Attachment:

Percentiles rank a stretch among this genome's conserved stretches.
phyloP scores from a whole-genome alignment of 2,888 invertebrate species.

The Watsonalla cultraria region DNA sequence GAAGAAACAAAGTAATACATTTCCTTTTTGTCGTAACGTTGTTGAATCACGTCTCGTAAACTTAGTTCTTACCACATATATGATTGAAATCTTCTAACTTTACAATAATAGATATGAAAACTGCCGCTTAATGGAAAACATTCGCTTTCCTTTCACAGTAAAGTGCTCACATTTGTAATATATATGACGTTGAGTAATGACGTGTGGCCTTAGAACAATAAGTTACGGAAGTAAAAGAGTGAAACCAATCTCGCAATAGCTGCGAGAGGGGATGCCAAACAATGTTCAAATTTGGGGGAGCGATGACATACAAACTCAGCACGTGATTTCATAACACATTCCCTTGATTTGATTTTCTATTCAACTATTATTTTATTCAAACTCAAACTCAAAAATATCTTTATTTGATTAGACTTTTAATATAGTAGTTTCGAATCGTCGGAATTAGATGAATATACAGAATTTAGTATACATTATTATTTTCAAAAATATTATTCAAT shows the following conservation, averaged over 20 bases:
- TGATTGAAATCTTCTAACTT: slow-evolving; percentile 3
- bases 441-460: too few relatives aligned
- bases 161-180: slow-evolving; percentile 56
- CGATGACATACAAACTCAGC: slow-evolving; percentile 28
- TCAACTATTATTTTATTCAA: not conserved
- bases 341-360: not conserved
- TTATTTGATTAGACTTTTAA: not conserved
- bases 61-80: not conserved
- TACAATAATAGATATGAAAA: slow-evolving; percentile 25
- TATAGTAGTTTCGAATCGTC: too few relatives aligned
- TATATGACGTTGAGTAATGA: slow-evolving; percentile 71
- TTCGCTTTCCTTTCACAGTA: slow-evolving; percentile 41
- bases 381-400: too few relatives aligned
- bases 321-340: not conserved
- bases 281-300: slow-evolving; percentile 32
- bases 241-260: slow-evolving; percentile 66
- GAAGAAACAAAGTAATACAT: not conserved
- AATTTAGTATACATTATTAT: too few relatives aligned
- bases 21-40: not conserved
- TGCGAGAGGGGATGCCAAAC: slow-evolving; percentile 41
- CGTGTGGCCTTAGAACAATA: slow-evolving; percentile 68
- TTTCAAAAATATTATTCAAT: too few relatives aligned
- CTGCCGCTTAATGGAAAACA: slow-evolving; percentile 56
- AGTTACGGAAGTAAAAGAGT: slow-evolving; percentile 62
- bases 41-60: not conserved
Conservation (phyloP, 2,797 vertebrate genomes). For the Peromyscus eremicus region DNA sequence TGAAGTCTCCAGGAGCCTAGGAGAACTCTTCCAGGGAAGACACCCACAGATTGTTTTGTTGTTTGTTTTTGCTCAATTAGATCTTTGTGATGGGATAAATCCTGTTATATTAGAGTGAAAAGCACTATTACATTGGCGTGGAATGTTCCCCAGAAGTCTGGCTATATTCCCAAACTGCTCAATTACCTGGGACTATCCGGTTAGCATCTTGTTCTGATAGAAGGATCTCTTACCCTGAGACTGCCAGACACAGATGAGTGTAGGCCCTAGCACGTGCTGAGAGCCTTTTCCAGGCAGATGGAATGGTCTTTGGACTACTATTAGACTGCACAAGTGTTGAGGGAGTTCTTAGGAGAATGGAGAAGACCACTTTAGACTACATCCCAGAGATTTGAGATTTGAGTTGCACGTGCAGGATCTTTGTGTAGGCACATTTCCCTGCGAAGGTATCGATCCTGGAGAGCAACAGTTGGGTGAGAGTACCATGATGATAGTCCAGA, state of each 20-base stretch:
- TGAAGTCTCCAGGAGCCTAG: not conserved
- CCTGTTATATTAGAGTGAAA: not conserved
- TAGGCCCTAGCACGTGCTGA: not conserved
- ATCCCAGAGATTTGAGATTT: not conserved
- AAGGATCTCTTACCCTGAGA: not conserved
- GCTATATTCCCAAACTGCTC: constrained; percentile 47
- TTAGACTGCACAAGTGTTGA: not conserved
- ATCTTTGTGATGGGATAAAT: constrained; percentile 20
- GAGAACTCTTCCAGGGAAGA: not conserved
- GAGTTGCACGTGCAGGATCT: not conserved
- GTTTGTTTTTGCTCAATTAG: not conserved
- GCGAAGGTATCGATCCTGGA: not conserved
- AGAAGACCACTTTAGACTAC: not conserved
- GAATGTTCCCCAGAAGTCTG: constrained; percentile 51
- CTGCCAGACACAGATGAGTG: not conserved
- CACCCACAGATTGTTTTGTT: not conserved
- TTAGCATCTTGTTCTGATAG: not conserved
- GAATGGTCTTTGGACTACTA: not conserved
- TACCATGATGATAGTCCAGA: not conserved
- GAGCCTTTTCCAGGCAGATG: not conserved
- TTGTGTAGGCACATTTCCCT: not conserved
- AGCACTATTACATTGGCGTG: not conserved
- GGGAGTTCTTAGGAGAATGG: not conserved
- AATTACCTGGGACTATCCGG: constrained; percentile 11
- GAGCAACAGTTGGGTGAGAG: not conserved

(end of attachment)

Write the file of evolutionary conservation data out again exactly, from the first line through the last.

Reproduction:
Percentiles rank a stretch among this genome's conserved stretches.
phyloP scores from a whole-genome alignment of 2,888 invertebrate species.

The Watsonalla cultraria region DNA sequence GAAGAAACAAAGTAATACATTTCCTTTTTGTCGTAACGTTGTTGAATCACGTCTCGTAAACTTAGTTCTTACCACATATATGATTGAAATCTTCTAACTTTACAATAATAGATATGAAAACTGCCGCTTAATGGAAAACATTCGCTTTCCTTTCACAGTAAAGTGCTCACATTTGTAATATATATGACGTTGAGTAATGACGTGTGGCCTTAGAACAATAAGTTACGGAAGTAAAAGAGTGAAACCAATCTCGCAATAGCTGCGAGAGGGGATGCCAAACAATGTTCAAATTTGGGGGAGCGATGACATACAAACTCAGCACGTGATTTCATAACACATTCCCTTGATTTGATTTTCTATTCAACTATTATTTTATTCAAACTCAAACTCAAAAATATCTTTATTTGATTAGACTTTTAATATAGTAGTTTCGAATCGTCGGAATTAGATGAATATACAGAATTTAGTATACATTATTATTTTCAAAAATATTATTCAAT shows the following conservation, averaged over 20 bases:
- TGATTGAAATCTTCTAACTT: slow-evolving; percentile 3
- bases 441-460: too few relatives aligned
- bases 161-180: slow-evolving; percentile 56
- CGATGACATACAAACTCAGC: slow-evolving; percentile 28
- TCAACTATTATTTTATTCAA: not conserved
- bases 341-360: not conserved
- TTATTTGATTAGACTTTTAA: not conserved
- bases 61-80: not conserved
- TACAATAATAGATATGAAAA: slow-evolving; percentile 25
- TATAGTAGTTTCGAATCGTC: too few relatives aligned
- TATATGACGTTGAGTAATGA: slow-evolving; percentile 71
- TTCGCTTTCCTTTCACAGTA: slow-evolving; percentile 41
- bases 381-400: too few relatives aligned
- bases 321-340: not conserved
- bases 281-300: slow-evolving; percentile 32
- bases 241-260: slow-evolving; percentile 66
- GAAGAAACAAAGTAATACAT: not conserved
- AATTTAGTATACATTATTAT: too few relatives aligned
- bases 21-40: not conserved
- TGCGAGAGGGGATGCCAAAC: slow-evolving; percentile 41
- CGTGTGGCCTTAGAACAATA: slow-evolving; percentile 68
- TTTCAAAAATATTATTCAAT: too few relatives aligned
- CTGCCGCTTAATGGAAAACA: slow-evolving; percentile 56
- AGTTACGGAAGTAAAAGAGT: slow-evolving; percentile 62
- bases 41-60: not conserved
Conservation (phyloP, 2,797 vertebrate genomes). For the Peromyscus eremicus region DNA sequence TGAAGTCTCCAGGAGCCTAGGAGAACTCTTCCAGGGAAGACACCCACAGATTGTTTTGTTGTTTGTTTTTGCTCAATTAGATCTTTGTGATGGGATAAATCCTGTTATATTAGAGTGAAAAGCACTATTACATTGGCGTGGAATGTTCCCCAGAAGTCTGGCTATATTCCCAAACTGCTCAATTACCTGGGACTATCCGGTTAGCATCTTGTTCTGATAGAAGGATCTCTTACCCTGAGACTGCCAGACACAGATGAGTGTAGGCCCTAGCACGTGCTGAGAGCCTTTTCCAGGCAGATGGAATGGTCTTTGGACTACTATTAGACTGCACAAGTGTTGAGGGAGTTCTTAGGAGAATGGAGAAGACCACTTTAGACTACATCCCAGAGATTTGAGATTTGAGTTGCACGTGCAGGATCTTTGTGTAGGCACATTTCCCTGCGAAGGTATCGATCCTGGAGAGCAACAGTTGGGTGAGAGTACCATGATGATAGTCCAGA, state of each 20-base stretch:
- TGAAGTCTCCAGGAGCCTAG: not conserved
- CCTGTTATATTAGAGTGAAA: not conserved
- TAGGCCCTAGCACGTGCTGA: not conserved
- ATCCCAGAGATTTGAGATTT: not conserved
- AAGGATCTCTTACCCTGAGA: not conserved
- GCTATATTCCCAAACTGCTC: constrained; percentile 47
- TTAGACTGCACAAGTGTTGA: not conserved
- ATCTTTGTGATGGGATAAAT: constrained; percentile 20
- GAGAACTCTTCCAGGGAAGA: not conserved
- GAGTTGCACGTGCAGGATCT: not conserved
- GTTTGTTTTTGCTCAATTAG: not conserved
- GCGAAGGTATCGATCCTGGA: not conserved
- AGAAGACCACTTTAGACTAC: not conserved
- GAATGTTCCCCAGAAGTCTG: constrained; percentile 51
- CTGCCAGACACAGATGAGTG: not conserved
- CACCCACAGATTGTTTTGTT: not conserved
- TTAGCATCTTGTTCTGATAG: not conserved
- GAATGGTCTTTGGACTACTA: not conserved
- TACCATGATGATAGTCCAGA: not conserved
- GAGCCTTTTCCAGGCAGATG: not conserved
- TTGTGTAGGCACATTTCCCT: not conserved
- AGCACTATTACATTGGCGTG: not conserved
- GGGAGTTCTTAGGAGAATGG: not conserved
- AATTACCTGGGACTATCCGG: constrained; percentile 11
- GAGCAACAGTTGGGTGAGAG: not conserved